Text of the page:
Wednesday 22 June 2016


ELEMEYLEKH VEKSLER (December 15, 1843-1920)
            He was born in Krivoye Ozero, Balte (Balta) district, southern Russia.  On his father’s side he was a descendant of R. Gershon Kitever, brother-in-law of the Baal Shem Tov.  At age twelve he was orphaned on his father’s side and was educated in Uman by his uncle, a poor itinerant teacher.  He studied a great deal and gained the reputation of a prodigy.  He married at seventeen.  The Jewish Enlightenment movement had already at this time, however, reached him, and the surrounding zealously Hassidic environs suppressed this in him; at age twenty-three he departed for Zhitomir.  He entered the rabbinical seminary there, but his family compelled this “heretic” to turn around and come home.  Veksler then left for Odessa where he remained for the rest of his life, aside from the time he lived in Paris with his son, the famous bacteriologist Alexandre Besredka.  Using the pen name “Ish Naami,” he made a name for himself in Hebrew literature as a splendid stylist who wrote satirical and critical essays in Hatsfira (The siren), Haboker or (Good morning), Hakarmel (The garden-land), and Haasif (The harvest), among other serials.  He began writing in Yiddish for Kol mevaser (The herald), edited by M. A. Belinson; he was closely tied to the circle of Y. Y. Lerner and Y. Y. Linetski, and he actively contributed to the publications: Di kleyne yudishe biblyotek (The small Yiddish library), “a collection of poems, feature pieces, stories, and information from the Jewish colonies in the land of Israel” (“published in Odessa,” 1899, 32 pp.); and Der kleyner veker (The small alarm), “a collection of various articles and poetry, published by the good friend of the Yiddish language in Odessa” (Odessa, 1890, 64 pp.).  He published in the latter, edited by Lilienblum and Ravnitski, an allegorical article, entitled “Der hon un di bney-odem” (The rooster and the human beings), opposing the assimilationist tendencies of Jewish intellectuals.  Paltiel Zamoshtshin in his letter to Sholem-Aleykhem—in Yivo-bleter (Pages from YIVO) 11 (1937), p. 39—characterized Veksler as a writer: “Elemeylekh Veksler (Ish Naami), among the older writers at Kol mevaser, is a knowledgeable man, with a heart, with a head, and with a pen.”  He wrote in Yiddish in a fine style, but his attitude toward Yiddish was one with the Jewish Enlightenment—namely, no belief in the future of the language.  In the last years of his life, he published two small religious works involving research on Tanakh.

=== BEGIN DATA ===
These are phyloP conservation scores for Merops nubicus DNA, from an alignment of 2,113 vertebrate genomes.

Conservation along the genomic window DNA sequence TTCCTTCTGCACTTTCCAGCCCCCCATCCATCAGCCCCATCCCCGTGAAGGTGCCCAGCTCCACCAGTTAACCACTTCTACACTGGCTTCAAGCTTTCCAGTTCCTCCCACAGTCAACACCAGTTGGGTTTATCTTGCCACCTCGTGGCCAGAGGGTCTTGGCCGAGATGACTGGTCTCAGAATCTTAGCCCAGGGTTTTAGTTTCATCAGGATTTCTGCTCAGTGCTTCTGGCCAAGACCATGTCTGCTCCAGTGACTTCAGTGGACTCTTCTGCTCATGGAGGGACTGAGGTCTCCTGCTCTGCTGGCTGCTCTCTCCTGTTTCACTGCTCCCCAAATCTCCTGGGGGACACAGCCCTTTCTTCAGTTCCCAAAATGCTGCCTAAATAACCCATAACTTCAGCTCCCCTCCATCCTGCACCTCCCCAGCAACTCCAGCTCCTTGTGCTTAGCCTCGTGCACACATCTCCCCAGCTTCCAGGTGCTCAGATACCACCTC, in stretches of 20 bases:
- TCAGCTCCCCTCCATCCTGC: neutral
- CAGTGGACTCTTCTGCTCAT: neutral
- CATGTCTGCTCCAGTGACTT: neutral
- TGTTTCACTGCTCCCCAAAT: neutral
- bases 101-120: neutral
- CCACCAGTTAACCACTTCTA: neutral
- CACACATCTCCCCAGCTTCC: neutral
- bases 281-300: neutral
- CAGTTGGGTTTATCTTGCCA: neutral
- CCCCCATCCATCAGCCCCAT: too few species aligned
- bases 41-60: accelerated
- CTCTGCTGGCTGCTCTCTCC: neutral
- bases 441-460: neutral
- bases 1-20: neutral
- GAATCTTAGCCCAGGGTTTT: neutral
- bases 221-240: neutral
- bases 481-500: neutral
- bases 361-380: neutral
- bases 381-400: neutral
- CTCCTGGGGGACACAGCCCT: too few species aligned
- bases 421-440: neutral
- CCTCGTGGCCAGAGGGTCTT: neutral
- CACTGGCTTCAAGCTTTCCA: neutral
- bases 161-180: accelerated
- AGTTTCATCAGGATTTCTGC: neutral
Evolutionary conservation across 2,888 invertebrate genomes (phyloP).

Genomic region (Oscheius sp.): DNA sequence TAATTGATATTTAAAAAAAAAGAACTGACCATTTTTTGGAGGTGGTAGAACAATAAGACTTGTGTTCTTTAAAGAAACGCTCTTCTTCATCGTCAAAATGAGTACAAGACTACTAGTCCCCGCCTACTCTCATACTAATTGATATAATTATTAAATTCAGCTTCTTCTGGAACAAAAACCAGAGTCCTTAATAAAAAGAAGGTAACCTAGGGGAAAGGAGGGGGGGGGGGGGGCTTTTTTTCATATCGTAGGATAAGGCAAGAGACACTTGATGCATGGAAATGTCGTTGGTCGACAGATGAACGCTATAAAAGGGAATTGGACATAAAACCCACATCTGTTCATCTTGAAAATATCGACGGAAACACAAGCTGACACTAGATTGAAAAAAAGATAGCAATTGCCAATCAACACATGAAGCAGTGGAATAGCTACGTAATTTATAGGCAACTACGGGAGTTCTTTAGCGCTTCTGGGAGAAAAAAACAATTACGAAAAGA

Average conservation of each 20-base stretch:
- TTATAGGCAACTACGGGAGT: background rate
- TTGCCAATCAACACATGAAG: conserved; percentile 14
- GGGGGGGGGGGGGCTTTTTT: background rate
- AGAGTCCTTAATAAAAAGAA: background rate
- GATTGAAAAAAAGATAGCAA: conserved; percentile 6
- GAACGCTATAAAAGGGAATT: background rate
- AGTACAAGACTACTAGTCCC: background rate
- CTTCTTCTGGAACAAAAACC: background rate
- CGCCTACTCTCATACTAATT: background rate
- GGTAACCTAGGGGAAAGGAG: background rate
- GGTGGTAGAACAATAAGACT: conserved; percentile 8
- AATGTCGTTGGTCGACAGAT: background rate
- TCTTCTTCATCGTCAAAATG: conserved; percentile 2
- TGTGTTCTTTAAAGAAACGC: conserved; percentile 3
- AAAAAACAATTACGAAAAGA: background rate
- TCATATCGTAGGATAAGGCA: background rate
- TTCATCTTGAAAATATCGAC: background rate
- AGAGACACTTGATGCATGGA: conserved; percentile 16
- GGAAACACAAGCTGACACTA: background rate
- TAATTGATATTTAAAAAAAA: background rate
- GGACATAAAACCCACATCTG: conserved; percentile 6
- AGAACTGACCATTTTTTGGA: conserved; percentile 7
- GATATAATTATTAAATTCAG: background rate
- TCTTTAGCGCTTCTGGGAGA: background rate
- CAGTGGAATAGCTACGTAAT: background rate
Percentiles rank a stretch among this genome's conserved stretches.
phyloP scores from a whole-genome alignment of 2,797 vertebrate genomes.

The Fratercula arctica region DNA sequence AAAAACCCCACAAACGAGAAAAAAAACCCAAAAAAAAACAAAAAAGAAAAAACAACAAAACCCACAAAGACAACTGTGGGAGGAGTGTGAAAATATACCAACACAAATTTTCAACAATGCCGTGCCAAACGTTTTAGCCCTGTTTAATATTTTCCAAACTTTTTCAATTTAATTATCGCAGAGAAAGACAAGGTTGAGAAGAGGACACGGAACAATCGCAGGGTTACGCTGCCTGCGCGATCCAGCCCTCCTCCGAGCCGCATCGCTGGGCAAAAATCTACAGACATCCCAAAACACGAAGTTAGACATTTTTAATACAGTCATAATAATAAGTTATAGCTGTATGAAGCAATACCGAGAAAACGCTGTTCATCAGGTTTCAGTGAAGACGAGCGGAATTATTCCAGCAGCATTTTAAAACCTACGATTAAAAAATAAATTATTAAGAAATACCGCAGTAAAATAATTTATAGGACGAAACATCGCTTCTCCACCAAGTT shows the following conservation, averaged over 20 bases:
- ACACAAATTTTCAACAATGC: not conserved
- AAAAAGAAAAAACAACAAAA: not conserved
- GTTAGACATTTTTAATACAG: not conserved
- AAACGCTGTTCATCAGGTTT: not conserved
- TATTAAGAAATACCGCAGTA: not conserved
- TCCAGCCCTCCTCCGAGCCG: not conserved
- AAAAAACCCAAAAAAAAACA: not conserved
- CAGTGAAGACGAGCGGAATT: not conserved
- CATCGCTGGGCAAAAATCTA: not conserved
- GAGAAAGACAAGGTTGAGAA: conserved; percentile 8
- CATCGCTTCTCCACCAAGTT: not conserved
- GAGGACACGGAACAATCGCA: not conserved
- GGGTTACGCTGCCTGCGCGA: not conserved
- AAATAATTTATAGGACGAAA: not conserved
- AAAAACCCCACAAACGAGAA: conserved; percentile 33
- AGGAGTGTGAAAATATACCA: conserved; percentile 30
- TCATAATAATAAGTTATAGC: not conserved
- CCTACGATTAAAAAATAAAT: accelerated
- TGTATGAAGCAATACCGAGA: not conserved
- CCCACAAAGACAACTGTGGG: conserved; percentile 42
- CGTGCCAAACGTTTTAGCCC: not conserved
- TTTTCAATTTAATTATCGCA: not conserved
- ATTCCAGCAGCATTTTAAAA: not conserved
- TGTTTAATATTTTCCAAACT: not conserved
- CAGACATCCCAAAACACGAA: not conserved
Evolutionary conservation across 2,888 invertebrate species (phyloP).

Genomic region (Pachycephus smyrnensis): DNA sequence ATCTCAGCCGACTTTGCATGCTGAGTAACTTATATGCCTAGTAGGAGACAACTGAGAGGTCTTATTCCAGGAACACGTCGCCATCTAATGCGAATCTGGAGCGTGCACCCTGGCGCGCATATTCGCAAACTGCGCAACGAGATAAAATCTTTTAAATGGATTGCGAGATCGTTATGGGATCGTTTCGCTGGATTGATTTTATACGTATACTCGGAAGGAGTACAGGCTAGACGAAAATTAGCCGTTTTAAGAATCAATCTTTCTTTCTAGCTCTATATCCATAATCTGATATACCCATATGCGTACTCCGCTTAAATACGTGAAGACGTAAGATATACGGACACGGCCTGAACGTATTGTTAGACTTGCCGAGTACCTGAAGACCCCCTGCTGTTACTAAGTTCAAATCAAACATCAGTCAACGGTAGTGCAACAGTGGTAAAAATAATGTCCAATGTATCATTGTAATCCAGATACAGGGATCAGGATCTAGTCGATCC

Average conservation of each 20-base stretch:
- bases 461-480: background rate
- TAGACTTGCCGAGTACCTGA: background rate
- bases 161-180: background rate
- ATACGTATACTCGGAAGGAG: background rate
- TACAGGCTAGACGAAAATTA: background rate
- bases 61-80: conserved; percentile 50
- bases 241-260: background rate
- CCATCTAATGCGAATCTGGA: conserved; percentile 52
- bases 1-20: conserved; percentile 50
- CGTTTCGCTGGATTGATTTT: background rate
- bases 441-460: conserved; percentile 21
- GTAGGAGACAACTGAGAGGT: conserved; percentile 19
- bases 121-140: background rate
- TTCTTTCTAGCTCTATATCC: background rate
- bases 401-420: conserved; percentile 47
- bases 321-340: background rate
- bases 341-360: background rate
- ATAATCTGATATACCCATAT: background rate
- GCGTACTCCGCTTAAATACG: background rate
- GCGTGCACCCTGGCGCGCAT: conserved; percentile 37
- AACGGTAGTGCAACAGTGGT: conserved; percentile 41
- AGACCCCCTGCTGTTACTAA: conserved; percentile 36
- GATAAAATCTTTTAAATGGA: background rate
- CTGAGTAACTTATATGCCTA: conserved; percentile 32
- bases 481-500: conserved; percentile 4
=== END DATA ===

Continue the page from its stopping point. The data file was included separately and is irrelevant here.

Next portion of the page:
Sources: Zalmen Reyzen, Leksikon, vol. 1 (with a bibliography); E. R. Malachi, in Tsukunft (New York) (May 1930), pp. 333-37; M. Graydenberg, in Tsaytshrift (Minsk) 5 (1931), pp. 208-9.

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